Tar Baby by Toni Morrison



L’Isle des Cheavliers is a tropical paradise where the rich American candy manufacturer Valerian Street has chosen to retire with his much younger wife Margaret and their two black servants, Sydney and Ondine Child. The Childs have a niece, Jadine, currently visiting the island from Paris where she studied and works as a fashion model. All is peaceful under the hot summer sun – apart from the occasional petty arguments of bored married couples – until their dynamics get disrupted by an intruder hiding in a closet: fugitive Son has jumped boat and hidden himself on the Street’s grounds until he got too comfortable and curiosity led him into the house where a terrified Margaret discovered him. But rather than calling the police, Valerian offers him to stay for dinner and overnight – much to the dismay of everyone else. Chaos is sure to ensue in an atmosphere as dense with racism and accusations as the tropical air is humid, and as terrible family secrets are revealed Son and Jadine run away together, though they soon discover that love isn’t always as easy as it seems on a paradise island.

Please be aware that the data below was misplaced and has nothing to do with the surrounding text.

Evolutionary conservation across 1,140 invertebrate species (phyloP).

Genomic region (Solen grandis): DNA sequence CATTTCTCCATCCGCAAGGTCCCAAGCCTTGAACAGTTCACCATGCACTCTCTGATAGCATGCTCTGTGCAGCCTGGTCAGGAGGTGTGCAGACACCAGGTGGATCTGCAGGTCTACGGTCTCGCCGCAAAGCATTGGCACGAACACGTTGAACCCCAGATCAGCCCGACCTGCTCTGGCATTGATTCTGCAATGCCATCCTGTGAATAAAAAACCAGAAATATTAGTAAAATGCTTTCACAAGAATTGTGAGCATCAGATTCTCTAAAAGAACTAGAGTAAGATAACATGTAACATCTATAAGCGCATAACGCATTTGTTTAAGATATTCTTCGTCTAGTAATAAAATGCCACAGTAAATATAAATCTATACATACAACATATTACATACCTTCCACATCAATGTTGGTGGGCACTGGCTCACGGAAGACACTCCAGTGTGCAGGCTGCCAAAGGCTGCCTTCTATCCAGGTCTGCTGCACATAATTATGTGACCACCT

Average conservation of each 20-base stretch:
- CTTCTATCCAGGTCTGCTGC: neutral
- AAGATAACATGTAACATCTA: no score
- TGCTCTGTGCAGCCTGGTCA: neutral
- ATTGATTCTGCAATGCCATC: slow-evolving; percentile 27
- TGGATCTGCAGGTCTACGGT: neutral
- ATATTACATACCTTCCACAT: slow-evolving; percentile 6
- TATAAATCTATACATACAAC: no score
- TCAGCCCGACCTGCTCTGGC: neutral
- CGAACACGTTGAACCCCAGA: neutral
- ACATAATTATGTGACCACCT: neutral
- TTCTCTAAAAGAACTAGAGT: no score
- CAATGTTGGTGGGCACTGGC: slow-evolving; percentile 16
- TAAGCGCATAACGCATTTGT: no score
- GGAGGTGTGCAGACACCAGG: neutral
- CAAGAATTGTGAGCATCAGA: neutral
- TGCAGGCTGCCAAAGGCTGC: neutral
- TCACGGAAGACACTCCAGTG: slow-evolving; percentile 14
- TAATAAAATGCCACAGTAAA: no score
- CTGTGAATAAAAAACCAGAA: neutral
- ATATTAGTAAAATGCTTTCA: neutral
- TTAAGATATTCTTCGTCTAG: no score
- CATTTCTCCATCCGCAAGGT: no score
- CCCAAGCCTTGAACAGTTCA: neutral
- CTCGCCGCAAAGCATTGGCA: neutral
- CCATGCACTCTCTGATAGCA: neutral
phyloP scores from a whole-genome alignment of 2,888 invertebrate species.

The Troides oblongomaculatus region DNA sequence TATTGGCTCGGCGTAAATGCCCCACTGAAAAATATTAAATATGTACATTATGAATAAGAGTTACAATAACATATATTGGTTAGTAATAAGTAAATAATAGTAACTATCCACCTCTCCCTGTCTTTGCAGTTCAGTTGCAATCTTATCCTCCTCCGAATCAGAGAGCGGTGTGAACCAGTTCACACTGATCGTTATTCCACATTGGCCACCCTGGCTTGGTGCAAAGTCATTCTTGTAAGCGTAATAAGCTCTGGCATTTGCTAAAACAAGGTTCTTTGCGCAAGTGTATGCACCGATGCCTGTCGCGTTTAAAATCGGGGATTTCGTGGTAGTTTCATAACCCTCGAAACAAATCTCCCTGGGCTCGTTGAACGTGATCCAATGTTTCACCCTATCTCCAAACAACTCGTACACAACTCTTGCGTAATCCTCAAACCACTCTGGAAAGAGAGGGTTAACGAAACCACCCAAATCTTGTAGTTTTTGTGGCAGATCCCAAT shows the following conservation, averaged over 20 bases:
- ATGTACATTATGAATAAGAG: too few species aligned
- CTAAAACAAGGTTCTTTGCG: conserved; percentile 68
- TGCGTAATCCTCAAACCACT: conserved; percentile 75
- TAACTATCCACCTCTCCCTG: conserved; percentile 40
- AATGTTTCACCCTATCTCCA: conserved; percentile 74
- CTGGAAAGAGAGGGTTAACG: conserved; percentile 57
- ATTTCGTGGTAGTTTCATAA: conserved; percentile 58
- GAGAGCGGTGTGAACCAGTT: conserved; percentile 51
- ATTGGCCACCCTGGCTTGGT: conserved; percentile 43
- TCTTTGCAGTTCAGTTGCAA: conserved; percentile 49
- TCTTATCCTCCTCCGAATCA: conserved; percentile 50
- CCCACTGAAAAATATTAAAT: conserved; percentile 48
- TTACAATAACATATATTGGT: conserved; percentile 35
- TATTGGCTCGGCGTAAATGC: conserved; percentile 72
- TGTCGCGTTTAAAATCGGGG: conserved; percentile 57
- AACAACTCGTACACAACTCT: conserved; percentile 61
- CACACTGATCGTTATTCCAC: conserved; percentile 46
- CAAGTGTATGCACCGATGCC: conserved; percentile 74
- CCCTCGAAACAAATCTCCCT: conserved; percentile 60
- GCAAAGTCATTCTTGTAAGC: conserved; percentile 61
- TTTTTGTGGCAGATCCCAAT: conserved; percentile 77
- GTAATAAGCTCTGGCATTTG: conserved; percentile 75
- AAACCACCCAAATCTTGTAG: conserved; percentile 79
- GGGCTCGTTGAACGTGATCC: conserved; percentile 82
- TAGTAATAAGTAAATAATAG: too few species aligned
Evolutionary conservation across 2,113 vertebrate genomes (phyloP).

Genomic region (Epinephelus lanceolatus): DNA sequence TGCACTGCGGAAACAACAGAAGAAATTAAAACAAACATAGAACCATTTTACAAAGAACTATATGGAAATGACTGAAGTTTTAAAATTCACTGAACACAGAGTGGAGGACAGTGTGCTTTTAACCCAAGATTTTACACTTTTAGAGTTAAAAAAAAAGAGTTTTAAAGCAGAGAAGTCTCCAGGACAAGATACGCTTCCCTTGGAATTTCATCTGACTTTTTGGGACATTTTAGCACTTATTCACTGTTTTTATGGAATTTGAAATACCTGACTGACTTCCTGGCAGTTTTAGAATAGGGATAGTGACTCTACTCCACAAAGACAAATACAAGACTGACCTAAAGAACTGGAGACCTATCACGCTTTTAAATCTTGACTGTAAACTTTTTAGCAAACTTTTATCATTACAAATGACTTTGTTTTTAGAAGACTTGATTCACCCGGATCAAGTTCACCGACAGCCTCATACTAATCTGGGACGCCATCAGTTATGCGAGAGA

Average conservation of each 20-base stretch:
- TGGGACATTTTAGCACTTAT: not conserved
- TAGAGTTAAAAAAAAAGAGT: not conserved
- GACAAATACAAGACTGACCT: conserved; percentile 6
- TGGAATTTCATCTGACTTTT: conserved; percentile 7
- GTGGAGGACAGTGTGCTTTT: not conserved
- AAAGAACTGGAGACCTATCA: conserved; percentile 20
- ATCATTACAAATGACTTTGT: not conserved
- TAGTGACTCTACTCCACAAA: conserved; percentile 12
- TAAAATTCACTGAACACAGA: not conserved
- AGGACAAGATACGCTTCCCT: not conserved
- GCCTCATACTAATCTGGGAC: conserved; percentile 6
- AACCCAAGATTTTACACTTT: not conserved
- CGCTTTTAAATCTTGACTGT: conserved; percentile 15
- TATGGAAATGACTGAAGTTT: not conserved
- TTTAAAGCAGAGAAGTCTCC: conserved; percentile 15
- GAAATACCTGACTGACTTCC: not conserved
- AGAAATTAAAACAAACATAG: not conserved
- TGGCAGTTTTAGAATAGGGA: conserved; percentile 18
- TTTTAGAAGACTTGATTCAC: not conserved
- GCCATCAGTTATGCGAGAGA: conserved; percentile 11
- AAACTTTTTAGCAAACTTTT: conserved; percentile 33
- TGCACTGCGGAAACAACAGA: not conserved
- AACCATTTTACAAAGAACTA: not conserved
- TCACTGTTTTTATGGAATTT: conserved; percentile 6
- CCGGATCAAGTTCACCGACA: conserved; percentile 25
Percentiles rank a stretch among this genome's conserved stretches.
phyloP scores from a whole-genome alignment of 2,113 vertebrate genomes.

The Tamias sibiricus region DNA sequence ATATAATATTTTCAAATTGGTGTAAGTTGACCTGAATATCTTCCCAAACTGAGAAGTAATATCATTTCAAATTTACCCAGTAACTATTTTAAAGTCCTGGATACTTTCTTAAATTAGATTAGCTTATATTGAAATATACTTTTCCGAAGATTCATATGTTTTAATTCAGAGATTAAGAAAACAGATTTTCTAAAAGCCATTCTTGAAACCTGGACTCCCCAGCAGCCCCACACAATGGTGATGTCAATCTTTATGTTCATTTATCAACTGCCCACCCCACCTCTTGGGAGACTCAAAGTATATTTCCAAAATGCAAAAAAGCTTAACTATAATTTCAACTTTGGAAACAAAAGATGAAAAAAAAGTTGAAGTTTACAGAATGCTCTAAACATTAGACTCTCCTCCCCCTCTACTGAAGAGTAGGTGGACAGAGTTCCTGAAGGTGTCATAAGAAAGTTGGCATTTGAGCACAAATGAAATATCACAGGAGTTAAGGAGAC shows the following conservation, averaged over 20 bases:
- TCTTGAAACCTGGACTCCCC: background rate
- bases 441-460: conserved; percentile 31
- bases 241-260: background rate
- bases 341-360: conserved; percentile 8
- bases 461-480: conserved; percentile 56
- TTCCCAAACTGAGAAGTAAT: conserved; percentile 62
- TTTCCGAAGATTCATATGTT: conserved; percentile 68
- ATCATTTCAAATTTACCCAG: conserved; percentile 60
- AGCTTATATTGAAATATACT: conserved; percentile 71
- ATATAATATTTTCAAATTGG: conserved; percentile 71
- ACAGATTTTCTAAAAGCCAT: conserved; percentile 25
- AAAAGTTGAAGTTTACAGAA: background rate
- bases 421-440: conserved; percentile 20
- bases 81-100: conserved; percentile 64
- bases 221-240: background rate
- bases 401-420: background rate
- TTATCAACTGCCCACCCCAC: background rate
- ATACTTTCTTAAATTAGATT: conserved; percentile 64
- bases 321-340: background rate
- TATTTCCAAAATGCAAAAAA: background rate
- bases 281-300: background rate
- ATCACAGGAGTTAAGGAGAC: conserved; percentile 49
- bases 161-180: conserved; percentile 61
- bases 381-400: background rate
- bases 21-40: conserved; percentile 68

The story that unfolds is a tale of love and betrayal, of family and racism between black and white, and men and women and follows the protagonists from the Island through the US. Tar Baby is a novel so intense, you can feel the suffocating tropical heat. Secrets, twisted storylines, and sudden turns of events create a suspense that often makes you hold your breath – even as it starts deceptively idyllic with talks of flowers, beauty queens, and red-and-white candy. The three couples at the centre of this tale represent power dynamics and struggles, but they also tell a new kind of love story. Without the magical realism of Beloved, Morrison’s writing still creates a sense of mystery. A combination of the personification of trees, houses and animals but also the constant tension, that could almost be considered a character in the book, create the illusion that there is always more to the world than one sees at first glance. Simultaneously an eye-opening social study and a deeply moving emotional tale, Tar Baby has many layers to unpack. The only criticism I have is an abusive relationship that I truly hoped would be avoided, but a man’s good looks make a women enter a relationship against her better judgement. This storyline aside, Toni Morrison fluid writing and narration, the way she seamlessly changes perspective from one character to the next are masterful and her dialogues as always incredibly realistic. A truly powerful novel.


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